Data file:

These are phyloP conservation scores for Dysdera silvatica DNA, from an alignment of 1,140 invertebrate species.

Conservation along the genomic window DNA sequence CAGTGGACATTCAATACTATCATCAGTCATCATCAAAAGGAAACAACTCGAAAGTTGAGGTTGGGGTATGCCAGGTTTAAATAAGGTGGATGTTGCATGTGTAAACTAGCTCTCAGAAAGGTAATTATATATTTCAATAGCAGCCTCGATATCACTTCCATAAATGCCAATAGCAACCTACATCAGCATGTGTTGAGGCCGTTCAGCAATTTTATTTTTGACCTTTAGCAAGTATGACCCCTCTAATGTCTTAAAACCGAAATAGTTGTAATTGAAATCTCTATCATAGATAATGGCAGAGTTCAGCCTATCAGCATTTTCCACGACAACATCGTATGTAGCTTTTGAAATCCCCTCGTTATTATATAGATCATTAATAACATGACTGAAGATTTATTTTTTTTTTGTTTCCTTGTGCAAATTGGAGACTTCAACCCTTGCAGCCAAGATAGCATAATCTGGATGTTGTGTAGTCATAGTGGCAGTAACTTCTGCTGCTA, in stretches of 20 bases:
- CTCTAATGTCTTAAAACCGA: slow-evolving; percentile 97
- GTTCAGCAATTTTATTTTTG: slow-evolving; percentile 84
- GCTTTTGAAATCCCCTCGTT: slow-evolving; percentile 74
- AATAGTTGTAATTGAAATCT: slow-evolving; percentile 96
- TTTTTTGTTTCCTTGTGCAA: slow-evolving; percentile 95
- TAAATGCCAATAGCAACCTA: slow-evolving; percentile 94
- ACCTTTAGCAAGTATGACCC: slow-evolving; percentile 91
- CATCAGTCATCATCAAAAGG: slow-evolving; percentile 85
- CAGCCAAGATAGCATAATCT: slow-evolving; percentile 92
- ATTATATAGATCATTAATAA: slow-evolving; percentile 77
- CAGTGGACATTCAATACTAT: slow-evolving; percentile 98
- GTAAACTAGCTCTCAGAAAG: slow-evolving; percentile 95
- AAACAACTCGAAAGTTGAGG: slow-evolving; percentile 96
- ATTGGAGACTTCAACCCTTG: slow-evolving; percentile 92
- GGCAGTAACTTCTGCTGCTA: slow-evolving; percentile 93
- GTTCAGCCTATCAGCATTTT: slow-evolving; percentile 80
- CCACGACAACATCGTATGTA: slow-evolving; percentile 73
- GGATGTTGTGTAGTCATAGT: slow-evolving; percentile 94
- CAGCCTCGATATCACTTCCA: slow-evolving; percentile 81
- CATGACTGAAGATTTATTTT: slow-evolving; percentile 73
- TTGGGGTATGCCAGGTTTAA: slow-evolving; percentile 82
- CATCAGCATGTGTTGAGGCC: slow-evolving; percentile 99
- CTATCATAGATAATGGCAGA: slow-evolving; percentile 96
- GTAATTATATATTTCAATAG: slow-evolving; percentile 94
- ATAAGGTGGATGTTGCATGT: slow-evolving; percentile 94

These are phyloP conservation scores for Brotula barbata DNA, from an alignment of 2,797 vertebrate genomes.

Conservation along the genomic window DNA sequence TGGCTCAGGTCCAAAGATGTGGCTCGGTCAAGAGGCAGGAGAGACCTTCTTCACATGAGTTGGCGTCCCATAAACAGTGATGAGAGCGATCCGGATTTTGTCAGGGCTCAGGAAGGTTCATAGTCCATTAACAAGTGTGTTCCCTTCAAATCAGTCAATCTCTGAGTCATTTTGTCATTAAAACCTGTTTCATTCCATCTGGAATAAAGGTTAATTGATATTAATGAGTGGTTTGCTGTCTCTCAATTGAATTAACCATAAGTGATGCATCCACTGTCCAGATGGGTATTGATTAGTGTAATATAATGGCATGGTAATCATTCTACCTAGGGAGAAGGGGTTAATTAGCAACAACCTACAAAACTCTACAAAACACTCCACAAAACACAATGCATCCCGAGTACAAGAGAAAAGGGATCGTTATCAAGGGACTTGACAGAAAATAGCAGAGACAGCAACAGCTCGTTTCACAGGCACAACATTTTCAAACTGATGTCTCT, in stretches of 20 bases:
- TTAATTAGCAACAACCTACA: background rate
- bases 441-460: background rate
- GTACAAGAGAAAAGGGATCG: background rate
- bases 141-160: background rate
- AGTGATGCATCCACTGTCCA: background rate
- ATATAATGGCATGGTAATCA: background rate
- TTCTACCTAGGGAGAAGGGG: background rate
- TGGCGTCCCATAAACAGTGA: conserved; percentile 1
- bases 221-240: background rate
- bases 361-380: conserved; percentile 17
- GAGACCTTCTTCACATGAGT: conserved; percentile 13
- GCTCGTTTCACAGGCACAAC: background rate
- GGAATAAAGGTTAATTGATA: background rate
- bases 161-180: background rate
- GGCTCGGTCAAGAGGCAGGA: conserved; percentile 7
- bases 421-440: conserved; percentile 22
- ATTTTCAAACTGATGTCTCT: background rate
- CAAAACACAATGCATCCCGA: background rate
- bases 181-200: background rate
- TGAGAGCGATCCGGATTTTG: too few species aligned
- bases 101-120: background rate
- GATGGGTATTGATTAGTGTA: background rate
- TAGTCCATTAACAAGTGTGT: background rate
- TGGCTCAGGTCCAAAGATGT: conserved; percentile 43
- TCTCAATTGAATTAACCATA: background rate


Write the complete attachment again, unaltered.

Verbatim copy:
These are phyloP conservation scores for Dysdera silvatica DNA, from an alignment of 1,140 invertebrate species.

Conservation along the genomic window DNA sequence CAGTGGACATTCAATACTATCATCAGTCATCATCAAAAGGAAACAACTCGAAAGTTGAGGTTGGGGTATGCCAGGTTTAAATAAGGTGGATGTTGCATGTGTAAACTAGCTCTCAGAAAGGTAATTATATATTTCAATAGCAGCCTCGATATCACTTCCATAAATGCCAATAGCAACCTACATCAGCATGTGTTGAGGCCGTTCAGCAATTTTATTTTTGACCTTTAGCAAGTATGACCCCTCTAATGTCTTAAAACCGAAATAGTTGTAATTGAAATCTCTATCATAGATAATGGCAGAGTTCAGCCTATCAGCATTTTCCACGACAACATCGTATGTAGCTTTTGAAATCCCCTCGTTATTATATAGATCATTAATAACATGACTGAAGATTTATTTTTTTTTTGTTTCCTTGTGCAAATTGGAGACTTCAACCCTTGCAGCCAAGATAGCATAATCTGGATGTTGTGTAGTCATAGTGGCAGTAACTTCTGCTGCTA, in stretches of 20 bases:
- CTCTAATGTCTTAAAACCGA: slow-evolving; percentile 97
- GTTCAGCAATTTTATTTTTG: slow-evolving; percentile 84
- GCTTTTGAAATCCCCTCGTT: slow-evolving; percentile 74
- AATAGTTGTAATTGAAATCT: slow-evolving; percentile 96
- TTTTTTGTTTCCTTGTGCAA: slow-evolving; percentile 95
- TAAATGCCAATAGCAACCTA: slow-evolving; percentile 94
- ACCTTTAGCAAGTATGACCC: slow-evolving; percentile 91
- CATCAGTCATCATCAAAAGG: slow-evolving; percentile 85
- CAGCCAAGATAGCATAATCT: slow-evolving; percentile 92
- ATTATATAGATCATTAATAA: slow-evolving; percentile 77
- CAGTGGACATTCAATACTAT: slow-evolving; percentile 98
- GTAAACTAGCTCTCAGAAAG: slow-evolving; percentile 95
- AAACAACTCGAAAGTTGAGG: slow-evolving; percentile 96
- ATTGGAGACTTCAACCCTTG: slow-evolving; percentile 92
- GGCAGTAACTTCTGCTGCTA: slow-evolving; percentile 93
- GTTCAGCCTATCAGCATTTT: slow-evolving; percentile 80
- CCACGACAACATCGTATGTA: slow-evolving; percentile 73
- GGATGTTGTGTAGTCATAGT: slow-evolving; percentile 94
- CAGCCTCGATATCACTTCCA: slow-evolving; percentile 81
- CATGACTGAAGATTTATTTT: slow-evolving; percentile 73
- TTGGGGTATGCCAGGTTTAA: slow-evolving; percentile 82
- CATCAGCATGTGTTGAGGCC: slow-evolving; percentile 99
- CTATCATAGATAATGGCAGA: slow-evolving; percentile 96
- GTAATTATATATTTCAATAG: slow-evolving; percentile 94
- ATAAGGTGGATGTTGCATGT: slow-evolving; percentile 94

These are phyloP conservation scores for Brotula barbata DNA, from an alignment of 2,797 vertebrate genomes.

Conservation along the genomic window DNA sequence TGGCTCAGGTCCAAAGATGTGGCTCGGTCAAGAGGCAGGAGAGACCTTCTTCACATGAGTTGGCGTCCCATAAACAGTGATGAGAGCGATCCGGATTTTGTCAGGGCTCAGGAAGGTTCATAGTCCATTAACAAGTGTGTTCCCTTCAAATCAGTCAATCTCTGAGTCATTTTGTCATTAAAACCTGTTTCATTCCATCTGGAATAAAGGTTAATTGATATTAATGAGTGGTTTGCTGTCTCTCAATTGAATTAACCATAAGTGATGCATCCACTGTCCAGATGGGTATTGATTAGTGTAATATAATGGCATGGTAATCATTCTACCTAGGGAGAAGGGGTTAATTAGCAACAACCTACAAAACTCTACAAAACACTCCACAAAACACAATGCATCCCGAGTACAAGAGAAAAGGGATCGTTATCAAGGGACTTGACAGAAAATAGCAGAGACAGCAACAGCTCGTTTCACAGGCACAACATTTTCAAACTGATGTCTCT, in stretches of 20 bases:
- TTAATTAGCAACAACCTACA: background rate
- bases 441-460: background rate
- GTACAAGAGAAAAGGGATCG: background rate
- bases 141-160: background rate
- AGTGATGCATCCACTGTCCA: background rate
- ATATAATGGCATGGTAATCA: background rate
- TTCTACCTAGGGAGAAGGGG: background rate
- TGGCGTCCCATAAACAGTGA: conserved; percentile 1
- bases 221-240: background rate
- bases 361-380: conserved; percentile 17
- GAGACCTTCTTCACATGAGT: conserved; percentile 13
- GCTCGTTTCACAGGCACAAC: background rate
- GGAATAAAGGTTAATTGATA: background rate
- bases 161-180: background rate
- GGCTCGGTCAAGAGGCAGGA: conserved; percentile 7
- bases 421-440: conserved; percentile 22
- ATTTTCAAACTGATGTCTCT: background rate
- CAAAACACAATGCATCCCGA: background rate
- bases 181-200: background rate
- TGAGAGCGATCCGGATTTTG: too few species aligned
- bases 101-120: background rate
- GATGGGTATTGATTAGTGTA: background rate
- TAGTCCATTAACAAGTGTGT: background rate
- TGGCTCAGGTCCAAAGATGT: conserved; percentile 43
- TCTCAATTGAATTAACCATA: background rate